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Bugs threaten billion-dollar kiwifruit industry New Zealand

Staff Writer |
An increase of 260% in the number of brown marmorated stink bugs found at New Zealand's borders has heightened the billion-dollar risk to the economy of the Bay of Plenty.

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Ministry for Primary Industries figures show a total of 2,569 individual bugs being found from September 2017 to April 2018. This period of time is known as the "risk season" when stink bugs from the Northern Hemisphere are most likely to crawl into cargo heading to New Zealand.

Nzherald.co.nz reports that so far, this season, biosecurity officers have detected two dead bugs, which were destroyed.

Kiwifruit Vine Health chief executive Stu Hutchings said the impact from the bugs could be massive for the local industry. In Italy the bugs have been found to cause up to a 40% drop in kiwifruit prior to harvest by damaging the fruit: "This could wipe income of growers and have an impact on GDP of between $1.8 billion by 2038. The horticulture sectors' export value could fall by up to $4.2 billion."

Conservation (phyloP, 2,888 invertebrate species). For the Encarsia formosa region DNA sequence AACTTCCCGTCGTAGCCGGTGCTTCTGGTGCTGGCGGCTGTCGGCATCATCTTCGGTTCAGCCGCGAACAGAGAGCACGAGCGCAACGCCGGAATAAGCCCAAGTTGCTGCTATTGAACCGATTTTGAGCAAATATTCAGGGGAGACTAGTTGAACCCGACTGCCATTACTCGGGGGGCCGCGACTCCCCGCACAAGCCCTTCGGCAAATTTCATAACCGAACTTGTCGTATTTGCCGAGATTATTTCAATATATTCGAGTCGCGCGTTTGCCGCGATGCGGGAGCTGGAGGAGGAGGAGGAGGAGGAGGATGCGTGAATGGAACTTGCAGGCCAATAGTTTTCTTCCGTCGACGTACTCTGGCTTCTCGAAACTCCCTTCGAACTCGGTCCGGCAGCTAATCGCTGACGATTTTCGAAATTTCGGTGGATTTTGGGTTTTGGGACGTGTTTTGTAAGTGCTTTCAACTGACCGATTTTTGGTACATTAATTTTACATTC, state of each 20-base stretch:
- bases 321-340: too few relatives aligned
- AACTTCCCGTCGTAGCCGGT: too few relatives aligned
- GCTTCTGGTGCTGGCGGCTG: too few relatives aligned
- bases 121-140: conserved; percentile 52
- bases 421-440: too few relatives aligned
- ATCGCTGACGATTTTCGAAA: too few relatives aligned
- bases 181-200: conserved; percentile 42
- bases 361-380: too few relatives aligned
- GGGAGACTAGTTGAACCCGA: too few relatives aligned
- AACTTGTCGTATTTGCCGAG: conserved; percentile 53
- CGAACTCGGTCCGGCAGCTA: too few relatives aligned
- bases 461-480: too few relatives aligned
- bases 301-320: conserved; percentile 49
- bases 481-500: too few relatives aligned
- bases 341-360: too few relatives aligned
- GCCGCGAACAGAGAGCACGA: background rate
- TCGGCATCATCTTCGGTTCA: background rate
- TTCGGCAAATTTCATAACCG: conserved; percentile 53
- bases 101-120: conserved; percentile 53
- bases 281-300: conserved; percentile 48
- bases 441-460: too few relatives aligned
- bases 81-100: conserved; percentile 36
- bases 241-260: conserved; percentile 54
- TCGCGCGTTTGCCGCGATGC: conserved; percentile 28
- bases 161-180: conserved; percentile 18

The stink bugs are voracious eaters and during winter hibernate in people's houses. If disturbed, they give off a nasty smell. After winter they then come out and eat everything as they search for a mate. They are also especially difficult to eradicate.

Hutchings said many plants, gardens, trees and native plants could be impacted by the bugs and many other industries could potentially be affected. The risk of an incursion was "constantly getting higher as we bring goods into New Zealand or people travel here".


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